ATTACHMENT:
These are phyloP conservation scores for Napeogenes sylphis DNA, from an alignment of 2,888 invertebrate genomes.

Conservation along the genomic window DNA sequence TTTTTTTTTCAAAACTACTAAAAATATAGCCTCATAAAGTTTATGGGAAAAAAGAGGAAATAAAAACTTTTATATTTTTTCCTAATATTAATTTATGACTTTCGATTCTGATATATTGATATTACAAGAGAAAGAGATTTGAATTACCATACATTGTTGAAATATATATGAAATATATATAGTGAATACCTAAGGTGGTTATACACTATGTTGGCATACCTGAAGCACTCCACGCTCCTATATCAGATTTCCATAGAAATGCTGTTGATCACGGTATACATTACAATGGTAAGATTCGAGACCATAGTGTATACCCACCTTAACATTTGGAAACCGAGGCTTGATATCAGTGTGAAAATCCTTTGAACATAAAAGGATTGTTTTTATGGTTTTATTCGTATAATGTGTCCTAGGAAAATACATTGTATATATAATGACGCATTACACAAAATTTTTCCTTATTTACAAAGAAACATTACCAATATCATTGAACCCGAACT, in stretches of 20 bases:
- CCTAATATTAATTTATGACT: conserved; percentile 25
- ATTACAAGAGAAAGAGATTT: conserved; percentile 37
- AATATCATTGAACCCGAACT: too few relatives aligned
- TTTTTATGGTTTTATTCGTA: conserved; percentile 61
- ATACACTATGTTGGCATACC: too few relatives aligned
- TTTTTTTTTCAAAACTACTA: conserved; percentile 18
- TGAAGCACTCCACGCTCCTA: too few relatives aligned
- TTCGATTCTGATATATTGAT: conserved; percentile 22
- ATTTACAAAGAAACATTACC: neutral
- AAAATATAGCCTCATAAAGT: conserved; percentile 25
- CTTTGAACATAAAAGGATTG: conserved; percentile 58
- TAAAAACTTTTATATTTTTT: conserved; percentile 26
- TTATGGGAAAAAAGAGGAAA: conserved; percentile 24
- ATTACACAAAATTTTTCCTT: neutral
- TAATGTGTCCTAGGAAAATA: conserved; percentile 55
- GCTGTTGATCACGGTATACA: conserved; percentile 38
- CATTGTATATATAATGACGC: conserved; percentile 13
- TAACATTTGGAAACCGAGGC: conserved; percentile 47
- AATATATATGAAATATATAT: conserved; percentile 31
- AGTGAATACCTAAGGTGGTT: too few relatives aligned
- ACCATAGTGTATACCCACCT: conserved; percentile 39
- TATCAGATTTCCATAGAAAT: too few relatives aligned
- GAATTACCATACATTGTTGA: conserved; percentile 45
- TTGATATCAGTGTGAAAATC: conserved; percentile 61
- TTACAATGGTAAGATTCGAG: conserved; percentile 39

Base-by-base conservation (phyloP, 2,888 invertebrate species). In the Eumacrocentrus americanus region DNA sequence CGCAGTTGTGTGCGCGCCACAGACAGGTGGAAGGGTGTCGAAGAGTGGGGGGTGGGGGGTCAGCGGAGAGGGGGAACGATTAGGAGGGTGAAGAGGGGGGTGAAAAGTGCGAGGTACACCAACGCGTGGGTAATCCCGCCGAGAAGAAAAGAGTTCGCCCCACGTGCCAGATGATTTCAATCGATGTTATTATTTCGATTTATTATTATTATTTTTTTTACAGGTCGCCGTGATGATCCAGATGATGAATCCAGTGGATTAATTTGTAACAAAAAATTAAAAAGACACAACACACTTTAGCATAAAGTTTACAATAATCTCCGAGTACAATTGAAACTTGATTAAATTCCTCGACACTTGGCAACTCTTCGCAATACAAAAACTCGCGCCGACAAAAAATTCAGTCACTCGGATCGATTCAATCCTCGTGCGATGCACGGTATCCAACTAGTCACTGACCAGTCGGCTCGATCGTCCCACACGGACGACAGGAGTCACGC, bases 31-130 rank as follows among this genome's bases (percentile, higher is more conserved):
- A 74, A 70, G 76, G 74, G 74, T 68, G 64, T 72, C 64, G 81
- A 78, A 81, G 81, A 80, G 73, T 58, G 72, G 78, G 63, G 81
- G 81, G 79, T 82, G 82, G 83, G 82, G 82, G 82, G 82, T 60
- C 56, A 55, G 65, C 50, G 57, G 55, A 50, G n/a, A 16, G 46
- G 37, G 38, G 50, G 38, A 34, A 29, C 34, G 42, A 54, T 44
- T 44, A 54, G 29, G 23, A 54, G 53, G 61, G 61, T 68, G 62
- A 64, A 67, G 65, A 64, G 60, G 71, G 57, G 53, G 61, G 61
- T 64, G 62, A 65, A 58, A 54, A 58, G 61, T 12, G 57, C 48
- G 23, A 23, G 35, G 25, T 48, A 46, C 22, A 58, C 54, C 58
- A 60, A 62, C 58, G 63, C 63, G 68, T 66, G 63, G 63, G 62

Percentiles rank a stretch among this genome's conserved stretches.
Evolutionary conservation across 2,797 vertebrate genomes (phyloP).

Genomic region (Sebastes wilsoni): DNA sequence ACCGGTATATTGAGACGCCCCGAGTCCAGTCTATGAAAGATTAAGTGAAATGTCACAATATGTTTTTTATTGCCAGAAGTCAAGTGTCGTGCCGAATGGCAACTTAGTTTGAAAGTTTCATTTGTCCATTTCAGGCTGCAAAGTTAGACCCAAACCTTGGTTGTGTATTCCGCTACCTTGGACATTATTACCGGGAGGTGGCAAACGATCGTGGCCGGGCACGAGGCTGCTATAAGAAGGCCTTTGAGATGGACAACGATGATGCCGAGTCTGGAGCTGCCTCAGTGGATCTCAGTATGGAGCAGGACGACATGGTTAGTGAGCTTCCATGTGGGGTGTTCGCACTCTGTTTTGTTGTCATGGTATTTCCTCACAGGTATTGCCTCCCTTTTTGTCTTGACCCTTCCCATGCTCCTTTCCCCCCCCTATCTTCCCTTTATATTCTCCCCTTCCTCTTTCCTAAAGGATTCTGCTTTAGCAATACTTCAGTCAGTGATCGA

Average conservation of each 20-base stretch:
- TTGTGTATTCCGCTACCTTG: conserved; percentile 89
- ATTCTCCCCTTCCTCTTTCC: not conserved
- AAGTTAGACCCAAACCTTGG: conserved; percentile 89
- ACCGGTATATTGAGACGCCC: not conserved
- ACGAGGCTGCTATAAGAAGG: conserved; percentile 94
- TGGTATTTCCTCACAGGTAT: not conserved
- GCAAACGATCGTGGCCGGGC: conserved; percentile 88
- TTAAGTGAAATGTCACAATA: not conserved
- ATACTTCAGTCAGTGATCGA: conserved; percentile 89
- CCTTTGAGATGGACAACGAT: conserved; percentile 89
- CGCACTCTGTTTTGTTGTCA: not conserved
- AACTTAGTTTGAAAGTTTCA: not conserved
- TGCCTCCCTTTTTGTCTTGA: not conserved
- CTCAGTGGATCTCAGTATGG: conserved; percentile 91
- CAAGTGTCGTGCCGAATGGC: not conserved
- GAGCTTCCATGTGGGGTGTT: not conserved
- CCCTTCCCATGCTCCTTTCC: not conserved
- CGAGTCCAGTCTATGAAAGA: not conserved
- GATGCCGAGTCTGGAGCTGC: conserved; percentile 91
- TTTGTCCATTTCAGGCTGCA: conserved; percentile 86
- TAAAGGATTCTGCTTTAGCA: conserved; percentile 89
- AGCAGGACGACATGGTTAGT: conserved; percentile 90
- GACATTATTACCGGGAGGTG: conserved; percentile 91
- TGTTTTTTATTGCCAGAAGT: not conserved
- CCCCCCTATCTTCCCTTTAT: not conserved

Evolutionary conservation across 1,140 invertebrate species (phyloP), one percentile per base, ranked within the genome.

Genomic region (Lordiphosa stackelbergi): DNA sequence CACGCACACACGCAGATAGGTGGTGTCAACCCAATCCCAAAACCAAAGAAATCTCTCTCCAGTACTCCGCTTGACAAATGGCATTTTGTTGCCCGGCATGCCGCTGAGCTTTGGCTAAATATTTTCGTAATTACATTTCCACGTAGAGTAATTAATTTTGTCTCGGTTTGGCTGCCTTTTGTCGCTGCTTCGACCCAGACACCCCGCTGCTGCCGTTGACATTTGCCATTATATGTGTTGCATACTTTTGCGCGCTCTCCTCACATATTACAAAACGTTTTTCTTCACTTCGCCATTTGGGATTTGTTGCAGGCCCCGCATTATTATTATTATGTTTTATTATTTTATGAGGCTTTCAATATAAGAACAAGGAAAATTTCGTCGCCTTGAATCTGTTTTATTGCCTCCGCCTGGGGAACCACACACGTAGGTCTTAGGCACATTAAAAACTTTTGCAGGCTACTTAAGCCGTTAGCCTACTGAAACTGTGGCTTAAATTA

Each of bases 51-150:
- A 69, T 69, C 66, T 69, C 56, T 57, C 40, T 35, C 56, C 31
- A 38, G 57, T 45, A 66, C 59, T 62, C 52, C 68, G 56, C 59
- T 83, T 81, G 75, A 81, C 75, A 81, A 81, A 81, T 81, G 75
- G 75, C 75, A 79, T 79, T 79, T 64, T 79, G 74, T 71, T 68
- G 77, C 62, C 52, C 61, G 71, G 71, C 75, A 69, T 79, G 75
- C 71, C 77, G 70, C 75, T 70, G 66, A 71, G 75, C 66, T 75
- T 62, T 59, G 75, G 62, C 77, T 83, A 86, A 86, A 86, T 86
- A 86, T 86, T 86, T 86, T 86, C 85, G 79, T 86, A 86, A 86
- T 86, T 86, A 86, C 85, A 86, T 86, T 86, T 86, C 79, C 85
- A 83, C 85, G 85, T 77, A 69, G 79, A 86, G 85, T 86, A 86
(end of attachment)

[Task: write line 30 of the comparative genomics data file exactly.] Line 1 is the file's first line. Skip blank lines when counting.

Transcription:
- A 78, A 81, G 81, A 80, G 73, T 58, G 72, G 78, G 63, G 81